The main symptom of heart failure is choking or dyspnea, especially when shortness of breath increases with the performance of daily activities. If this symptom appears, and especially if it is associated with any of the following, you should consult your physician as soon as possible (Figure 3):
- Waking up during the night due to shortness of breath and with the need to sit up in order to breathe, or needing to put on several pillows to sleep comfortably, without choking (Figure 3A).
- Weight gain of 3-5 kg in one week.
- Increased difficulty sleeping with dry cough.
- Decreased urination or getting up frequently at night to urinate. During the night, when lying down, the fluid in the legs and ankles accumulated during the day, returns to the bloodstream and the kidneys are responsible for eliminating them through urine.
- Dizziness or fainting on exertion.
- Palpitations (rapid and/or irregular heartbeat).
- More exhaustion than usual, with lack of appetite and swelling of the stomach, (Figure 3B).
- Swelling in the ankles (due to fluid retention), (Figure 3C).
How is heart failure diagnosed?
If you have any of the symptoms listed above, see your doctor promptly. He or she will measure your blood pressure and heart rate, your weight and height, explore your abdomen, listen to your heart and lungs, etc.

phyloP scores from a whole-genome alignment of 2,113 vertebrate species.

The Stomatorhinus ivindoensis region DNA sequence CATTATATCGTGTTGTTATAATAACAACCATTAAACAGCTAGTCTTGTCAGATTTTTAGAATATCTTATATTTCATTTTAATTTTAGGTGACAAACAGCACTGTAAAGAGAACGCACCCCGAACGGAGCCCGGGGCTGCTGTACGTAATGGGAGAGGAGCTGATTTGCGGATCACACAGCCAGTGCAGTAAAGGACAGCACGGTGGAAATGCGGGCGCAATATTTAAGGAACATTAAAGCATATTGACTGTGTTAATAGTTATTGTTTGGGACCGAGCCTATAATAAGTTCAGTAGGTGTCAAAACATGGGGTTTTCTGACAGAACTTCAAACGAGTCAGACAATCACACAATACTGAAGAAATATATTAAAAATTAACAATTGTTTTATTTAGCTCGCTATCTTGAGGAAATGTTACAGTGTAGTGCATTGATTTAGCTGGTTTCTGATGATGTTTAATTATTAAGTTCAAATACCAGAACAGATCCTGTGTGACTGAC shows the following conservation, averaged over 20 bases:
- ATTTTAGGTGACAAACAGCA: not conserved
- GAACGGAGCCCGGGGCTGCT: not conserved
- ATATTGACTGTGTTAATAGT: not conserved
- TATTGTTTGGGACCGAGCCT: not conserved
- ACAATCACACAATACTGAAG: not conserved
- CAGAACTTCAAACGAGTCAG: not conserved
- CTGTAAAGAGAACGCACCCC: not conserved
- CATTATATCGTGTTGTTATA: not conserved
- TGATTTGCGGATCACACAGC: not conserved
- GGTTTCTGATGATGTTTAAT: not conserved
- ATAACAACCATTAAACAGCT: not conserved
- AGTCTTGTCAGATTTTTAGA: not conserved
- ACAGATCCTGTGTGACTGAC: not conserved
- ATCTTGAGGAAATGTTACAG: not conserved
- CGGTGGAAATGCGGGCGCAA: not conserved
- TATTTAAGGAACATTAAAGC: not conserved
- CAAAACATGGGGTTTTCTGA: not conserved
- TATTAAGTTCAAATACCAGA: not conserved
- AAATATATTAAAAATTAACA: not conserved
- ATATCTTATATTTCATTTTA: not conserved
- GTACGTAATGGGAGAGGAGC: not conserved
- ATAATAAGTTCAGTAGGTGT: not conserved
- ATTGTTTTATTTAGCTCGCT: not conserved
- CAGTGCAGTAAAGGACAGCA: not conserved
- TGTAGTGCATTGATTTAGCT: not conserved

Of special interest in the clinical history will be the presence of cardiovascular risk factors (smoking, hypertension, diabetes, obesity…) and personal or family history of heart-related diseases.
The medical tests of most interest for the diagnosis of heart failure are (Figure 4):
- Chest X-ray: assesses the size of the heart and the amount of fluid in the lungs.
- Electrocardiogram: records the rhythm and electrical activity of the heart.
- Echocardiography: this is one of the most interesting tests. It allows to know the state of the heart muscle, the dimensions and functioning of the heart chambers, the heart valves, etc.
- Ergometry or stress test: allows to see the functional capacity in terms of physical capacity of the patient.
- Cardiac catheterization: cardiac catheterization is sometimes necessary to determine the state of the valves, the possible presence of coronary artery disease, etc., with a view to considering definitive treatment of the disease (spring implantation or assessment of the need for surgical intervention of the valves).